Albojay Deacon

Interview with Albojay Deacon
Marquette University Office of Public Affairs
May 3, 2012

An early mentor and friend, Robert A. Byrd, Jr., indicated that Albojay’s parents took advantage of the golf opportunity at Bridging the Gap for their son.  “They were very interested and motivated people in their son’s success.  This is the only way [the golf program] works.”  In fact, it is this kind of interest that is a determinant in any child’s success.  “Albojay’s parents already planted the seed of success.  Bridging the Gap just built on that.”

Albojay (a Riverside High School graduate) first enrolled in the College of Arts and Sciences (declaring a major in Exercise Science) at Marquette University.  He comes from a family nexus that nurtures success.  Albojay’s three brothers are working professionals (Physical Therapist, Podiatrist, Chemist) and his sister is a Physical Therapist too, but initially completed Law School in Chicago and started her own law firm.  Albojay’s mom had rules to live by that all family members can still recite:  read your books, go to school and (for Albojay) “no girlfriend until after college.”  The message, like a script or mantra, was boldly written on the wall.

Albojay was told by Marquette that he would have to pursue Physical Therapy (PT) the traditional way (and apply for entry once in an undergraduate program) versus the Direct Admission route.  Albojay had to keep his grades up to be competitive and this effort became a new goal.  He logged observation hours and pertinent class time to get into the program.  At the same time, Albojay was running track for Marquette and was an Evans Scholar.  The latter honor truly came as a surprise to him.  Albojay had no knowledge of the scholarship program while he was a caddy before entering Marquette.

As part of the First Tee and BTG Golf Program, Albojay and his brother were mentored by Mr. Byrd who would also faithfully drive them out to their caddying jobs at various country clubs in the city and beyond.  While in his junior year of high school, a golf pro asked Albojay if he thought about the Evans Scholars Program.  Albojay’s first thought was “I can’t get that.”  Mr. Byrd thought otherwise and asked Albojay to keep it in mind.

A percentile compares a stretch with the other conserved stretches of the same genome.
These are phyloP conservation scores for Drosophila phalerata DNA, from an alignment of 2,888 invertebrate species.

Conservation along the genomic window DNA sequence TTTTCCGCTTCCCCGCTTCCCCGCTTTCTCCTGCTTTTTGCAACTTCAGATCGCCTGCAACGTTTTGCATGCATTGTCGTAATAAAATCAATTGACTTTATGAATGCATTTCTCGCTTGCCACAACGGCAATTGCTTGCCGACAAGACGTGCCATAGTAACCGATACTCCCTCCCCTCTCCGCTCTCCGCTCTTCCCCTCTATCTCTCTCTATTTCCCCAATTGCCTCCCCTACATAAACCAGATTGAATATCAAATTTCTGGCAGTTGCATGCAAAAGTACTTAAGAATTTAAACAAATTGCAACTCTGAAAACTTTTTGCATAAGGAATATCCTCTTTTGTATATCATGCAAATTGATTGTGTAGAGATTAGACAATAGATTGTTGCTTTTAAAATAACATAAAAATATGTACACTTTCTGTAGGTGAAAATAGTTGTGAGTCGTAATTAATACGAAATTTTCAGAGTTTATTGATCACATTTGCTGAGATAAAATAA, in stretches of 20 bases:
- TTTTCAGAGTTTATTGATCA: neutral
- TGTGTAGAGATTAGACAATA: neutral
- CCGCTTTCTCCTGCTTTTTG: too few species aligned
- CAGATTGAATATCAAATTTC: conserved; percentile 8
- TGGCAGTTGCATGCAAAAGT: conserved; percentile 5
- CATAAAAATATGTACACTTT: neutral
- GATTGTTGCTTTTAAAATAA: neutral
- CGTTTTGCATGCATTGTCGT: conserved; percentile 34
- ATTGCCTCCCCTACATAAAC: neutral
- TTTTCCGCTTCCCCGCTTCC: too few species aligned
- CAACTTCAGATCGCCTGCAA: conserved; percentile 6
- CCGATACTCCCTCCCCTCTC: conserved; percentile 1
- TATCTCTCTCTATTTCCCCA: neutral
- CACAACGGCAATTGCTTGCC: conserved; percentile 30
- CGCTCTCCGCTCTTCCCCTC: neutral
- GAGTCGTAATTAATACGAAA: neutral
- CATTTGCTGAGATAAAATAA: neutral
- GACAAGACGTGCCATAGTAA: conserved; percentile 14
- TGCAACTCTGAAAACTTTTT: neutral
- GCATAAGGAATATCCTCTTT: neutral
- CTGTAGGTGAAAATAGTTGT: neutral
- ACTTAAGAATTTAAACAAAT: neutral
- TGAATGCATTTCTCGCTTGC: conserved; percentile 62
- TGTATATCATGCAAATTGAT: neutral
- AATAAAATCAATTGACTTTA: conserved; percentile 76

While walking on the 18th hole as caddy for a gentleman another conversation was struck up.  Albojay was fielding questions like,

How are your grades in school?  “Good

What’s your cum?  “3.5”

What is your financial status?  Albojay didn’t know how to answer this question, but continued as best he could.  Little did he know he was being assessed as a potential candidate for the Evans Scholars Program by the national director.  Albojay was asked to apply.  After securing letters of recommendation, he was scheduled for an interview.  He made it to the final list.

Albojay describes the scene like someone receiving an award.  He went up to a podium in a hall and looked out onto a sea of men in green coats from all over the country – 60 in all.  The men fired questions at Albojay.  The most memorable was:

“We see you put down Madison or Marquette as your school choice.  What school do you want to go to and why?”

Albojay knew Marquette was right for him because of the PT program and this is the story he relayed to the sea of green coats in front of him.  It was a winning speech and Albojay shared his successful bid with his parents first, other family and friends second.  “I don’t remember if I called Mr. Byrd right away, but he found out.”

Once Albojay got to campus and settled into the Evans Scholars house, he found it “interesting”.  There were about 50 students in the program and all from some level of disadvantaged backgrounds.  But there were significant cultural and racial differences.  In Albojay’s cohort, there were only about 15 minorities– four or five of whom were African American.  This lit an internal fire in Albojay, which spurred him to run for student President of the program.  It was a close election, but Albojay won.  Never before was there an African American President of the Evans Scholars chapter at Marquette.  “If you want something to change, you need to be part of that change.”  And at first there was, but it is hard to keep up that kind of momentum when you are enrolled in an intensive academic program.  “We all got to know each other [though] through a What’s Your Story meeting”, but Albojay decided a neutral voice on the executive board better served the presidency and it was in this way that he served out his role.

According to Robert A. Byrd, Jr., “we have the Albojay Deacon template.  Let’s hope he can share those gifts with the community.”